The Palestinian Authority in the West Bank has just discovered what every Palestinian child knows -- that hundreds of millions of dollars had been embezzled during the era of Yasser Arafat.
The "discovery", however, was not the result of a thorough and long investigation ordered by Palestinian leaders in Ramallah with the hope of restoring public funds.
Instead, it came after one of Arafat's most trusted aides, Mohammed Rashid, threatened to expose corruption scandals in the Palestinian Authority.
For many years, Rashid served as Arafat's financial advisor and was given a free hand to handle hundreds of millions of dollars that were poured on the Palestinian Authority and the PLO by US, EU and Arab donors.
A former journalist who used to earn less than $1,000 a month by working for a PLO newspaper, Rashid is now considered one of the wealthiest Palestinians anywhere. Palestinian Authority officials have estimated his fortune at more than half a billion dollars.
Rashid left the Palestinian territories almost immediately after his boss, Arafat, died in late 2004. Since then, the Palestinian Authority has almost nothing to bring him to trial or return at least some of the missing funds.
This week, however, the Palestinian Authority finally woke up and remembered that Rashid was suspected of embezzling hundreds of millions of dollars.
The Palestinian Authority's Anti-Corruption Commission in Ramallah announced that it has issued an arrest warrant against the former Arafat advisor and asked Interpol for help in bringing him to trial.
The announcement came a day after Rashid appeared on a Saudi-owned TV station and threatened to expose corruption scandals in the Palestinian Authority leadership.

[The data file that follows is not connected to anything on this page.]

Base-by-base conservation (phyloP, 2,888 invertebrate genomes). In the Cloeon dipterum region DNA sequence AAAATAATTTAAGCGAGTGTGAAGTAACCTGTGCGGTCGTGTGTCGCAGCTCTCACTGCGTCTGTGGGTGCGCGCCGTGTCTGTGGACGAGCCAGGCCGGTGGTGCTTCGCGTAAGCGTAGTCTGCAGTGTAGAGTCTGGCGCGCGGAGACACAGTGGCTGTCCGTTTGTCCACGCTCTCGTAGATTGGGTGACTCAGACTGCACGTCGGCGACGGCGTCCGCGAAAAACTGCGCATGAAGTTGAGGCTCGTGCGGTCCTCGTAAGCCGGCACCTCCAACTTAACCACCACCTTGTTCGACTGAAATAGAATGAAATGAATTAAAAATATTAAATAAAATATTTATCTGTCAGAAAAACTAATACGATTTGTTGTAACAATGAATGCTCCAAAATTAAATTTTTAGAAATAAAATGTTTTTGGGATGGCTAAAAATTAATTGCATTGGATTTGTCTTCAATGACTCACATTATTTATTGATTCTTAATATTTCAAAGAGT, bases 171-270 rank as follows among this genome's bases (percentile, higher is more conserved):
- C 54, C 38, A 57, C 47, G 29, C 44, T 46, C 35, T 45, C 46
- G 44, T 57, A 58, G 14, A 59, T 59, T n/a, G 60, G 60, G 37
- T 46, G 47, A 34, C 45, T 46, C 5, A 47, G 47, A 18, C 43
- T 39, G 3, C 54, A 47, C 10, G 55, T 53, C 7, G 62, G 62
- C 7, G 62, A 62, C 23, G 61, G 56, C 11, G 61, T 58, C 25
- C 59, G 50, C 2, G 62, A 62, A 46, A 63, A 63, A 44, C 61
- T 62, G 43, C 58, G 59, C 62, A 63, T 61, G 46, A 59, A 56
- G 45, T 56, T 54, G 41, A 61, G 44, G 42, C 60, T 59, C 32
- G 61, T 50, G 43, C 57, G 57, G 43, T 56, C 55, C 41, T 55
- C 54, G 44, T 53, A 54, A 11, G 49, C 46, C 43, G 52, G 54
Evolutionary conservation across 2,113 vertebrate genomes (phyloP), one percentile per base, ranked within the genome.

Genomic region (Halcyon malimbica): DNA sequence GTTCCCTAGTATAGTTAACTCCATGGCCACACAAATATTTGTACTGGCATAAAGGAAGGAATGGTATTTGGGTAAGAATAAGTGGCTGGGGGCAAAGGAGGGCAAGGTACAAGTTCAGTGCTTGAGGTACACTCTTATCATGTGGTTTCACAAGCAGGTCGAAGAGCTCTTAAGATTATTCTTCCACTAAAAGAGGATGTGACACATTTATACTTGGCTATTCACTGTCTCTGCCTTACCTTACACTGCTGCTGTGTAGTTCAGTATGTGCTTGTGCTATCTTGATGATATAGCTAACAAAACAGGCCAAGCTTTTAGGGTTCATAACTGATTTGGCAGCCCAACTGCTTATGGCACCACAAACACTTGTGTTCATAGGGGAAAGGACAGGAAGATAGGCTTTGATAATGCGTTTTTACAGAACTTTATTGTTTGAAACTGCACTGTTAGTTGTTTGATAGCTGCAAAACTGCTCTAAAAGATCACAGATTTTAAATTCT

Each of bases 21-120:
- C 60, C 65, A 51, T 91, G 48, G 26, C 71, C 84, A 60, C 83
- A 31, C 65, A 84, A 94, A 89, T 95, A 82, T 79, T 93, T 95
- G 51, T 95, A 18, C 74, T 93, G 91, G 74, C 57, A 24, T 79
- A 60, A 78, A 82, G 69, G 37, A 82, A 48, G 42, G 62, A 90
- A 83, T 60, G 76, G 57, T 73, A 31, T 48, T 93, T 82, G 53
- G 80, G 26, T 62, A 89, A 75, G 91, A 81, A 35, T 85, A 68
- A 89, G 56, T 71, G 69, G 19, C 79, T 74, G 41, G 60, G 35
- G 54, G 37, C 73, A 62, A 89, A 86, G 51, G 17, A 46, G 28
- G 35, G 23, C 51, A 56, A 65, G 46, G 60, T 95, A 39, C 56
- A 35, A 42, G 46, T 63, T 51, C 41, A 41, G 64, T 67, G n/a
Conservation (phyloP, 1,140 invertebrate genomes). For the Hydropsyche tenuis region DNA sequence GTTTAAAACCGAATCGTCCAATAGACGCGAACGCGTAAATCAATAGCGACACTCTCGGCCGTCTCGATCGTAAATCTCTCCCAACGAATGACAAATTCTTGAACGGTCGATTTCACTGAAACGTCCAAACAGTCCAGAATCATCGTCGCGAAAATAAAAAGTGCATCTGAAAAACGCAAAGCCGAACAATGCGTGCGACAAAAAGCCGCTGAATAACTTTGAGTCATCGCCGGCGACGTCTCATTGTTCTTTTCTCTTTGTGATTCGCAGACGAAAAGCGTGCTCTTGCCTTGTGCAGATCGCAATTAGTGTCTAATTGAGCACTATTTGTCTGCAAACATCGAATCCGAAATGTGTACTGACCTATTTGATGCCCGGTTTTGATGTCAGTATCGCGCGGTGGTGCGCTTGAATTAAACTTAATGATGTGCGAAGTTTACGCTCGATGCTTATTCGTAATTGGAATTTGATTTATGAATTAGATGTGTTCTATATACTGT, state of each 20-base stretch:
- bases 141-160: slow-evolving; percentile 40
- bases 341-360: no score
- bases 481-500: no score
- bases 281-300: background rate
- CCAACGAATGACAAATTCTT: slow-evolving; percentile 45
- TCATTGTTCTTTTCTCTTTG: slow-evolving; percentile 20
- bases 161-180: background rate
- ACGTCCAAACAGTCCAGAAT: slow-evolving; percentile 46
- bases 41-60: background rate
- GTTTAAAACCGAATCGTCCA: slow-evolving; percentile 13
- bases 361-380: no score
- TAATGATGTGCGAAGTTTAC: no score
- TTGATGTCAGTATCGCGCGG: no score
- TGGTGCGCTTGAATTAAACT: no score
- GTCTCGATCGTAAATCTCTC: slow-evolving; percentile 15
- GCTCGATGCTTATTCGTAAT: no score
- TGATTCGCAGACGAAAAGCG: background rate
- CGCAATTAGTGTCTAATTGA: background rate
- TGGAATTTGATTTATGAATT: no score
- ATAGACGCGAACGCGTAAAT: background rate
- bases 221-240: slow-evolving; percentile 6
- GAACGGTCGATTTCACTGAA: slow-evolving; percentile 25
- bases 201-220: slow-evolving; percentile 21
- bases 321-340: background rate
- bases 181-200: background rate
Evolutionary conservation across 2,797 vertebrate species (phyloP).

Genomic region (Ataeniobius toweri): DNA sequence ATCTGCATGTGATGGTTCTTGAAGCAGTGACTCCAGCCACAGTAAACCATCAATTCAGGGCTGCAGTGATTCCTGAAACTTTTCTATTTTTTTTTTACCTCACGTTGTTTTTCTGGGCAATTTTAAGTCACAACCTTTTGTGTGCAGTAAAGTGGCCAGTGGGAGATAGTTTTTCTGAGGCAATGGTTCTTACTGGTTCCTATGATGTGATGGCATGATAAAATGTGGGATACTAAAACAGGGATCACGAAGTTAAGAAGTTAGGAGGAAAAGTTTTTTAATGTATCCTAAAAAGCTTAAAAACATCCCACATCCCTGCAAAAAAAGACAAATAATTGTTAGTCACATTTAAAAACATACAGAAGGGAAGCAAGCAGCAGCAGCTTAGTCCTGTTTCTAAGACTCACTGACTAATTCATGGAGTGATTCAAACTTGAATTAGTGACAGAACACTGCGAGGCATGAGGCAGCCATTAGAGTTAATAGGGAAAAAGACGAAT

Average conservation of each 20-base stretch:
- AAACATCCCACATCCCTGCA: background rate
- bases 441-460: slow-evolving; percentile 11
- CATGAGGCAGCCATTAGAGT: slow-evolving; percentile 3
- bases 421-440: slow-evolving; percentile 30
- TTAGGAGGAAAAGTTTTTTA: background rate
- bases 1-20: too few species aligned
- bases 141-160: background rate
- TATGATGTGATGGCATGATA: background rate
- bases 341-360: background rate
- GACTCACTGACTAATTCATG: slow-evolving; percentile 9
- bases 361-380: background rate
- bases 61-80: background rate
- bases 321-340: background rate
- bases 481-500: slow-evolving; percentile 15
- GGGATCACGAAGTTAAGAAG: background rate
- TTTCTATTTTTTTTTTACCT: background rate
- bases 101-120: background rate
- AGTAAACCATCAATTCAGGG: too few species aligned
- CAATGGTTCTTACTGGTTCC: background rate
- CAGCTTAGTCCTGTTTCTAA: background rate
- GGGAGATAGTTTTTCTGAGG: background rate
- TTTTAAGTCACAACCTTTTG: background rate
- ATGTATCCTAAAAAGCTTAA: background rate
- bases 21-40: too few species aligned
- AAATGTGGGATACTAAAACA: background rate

Palestinian leaders in Ramallah, including President Mahmoud Abbas, are deeply concerned that Rashid's revelations could seriously embarrass them and expose their role in the embezzlement of public funds.
They are also worried that Rashid's revelations could prompt some Americans and Europeans to reconsider their decision to pour millions of dollars into the Palestinian Authority's coffers.
Rashid, after all, was not a junior official in the Palestinian Authority. He was an insider, someone who was very close to Arafat and probably the only official who knows where hundreds of millions of dollars ended up.
The Palestinian Authority's decision to issue an arrest warrant against him does not seem to worry Rashid, who this week demanded a probe into Abbas's personal fortune, which he estimated at more than $100 million.
So Abbas is saying that Rashid stole hundreds of millions of dollars, while Rashid is accusing the president of embezzling "only" $100 million. This is happening at a time when international donors are continuing to channel more funds every month to the Palestinian Authority, often without holding its leaders accountable or demanding to know how the money is being spent.
What is needed is an independent commission of inquiry to restore the public funds belonging to the Palestinian people. The Palestinians have many Mohammed Rashids who turned into wealthy businessmen during the peace process with Israel -- thanks to the naivety of Americans and Europeans.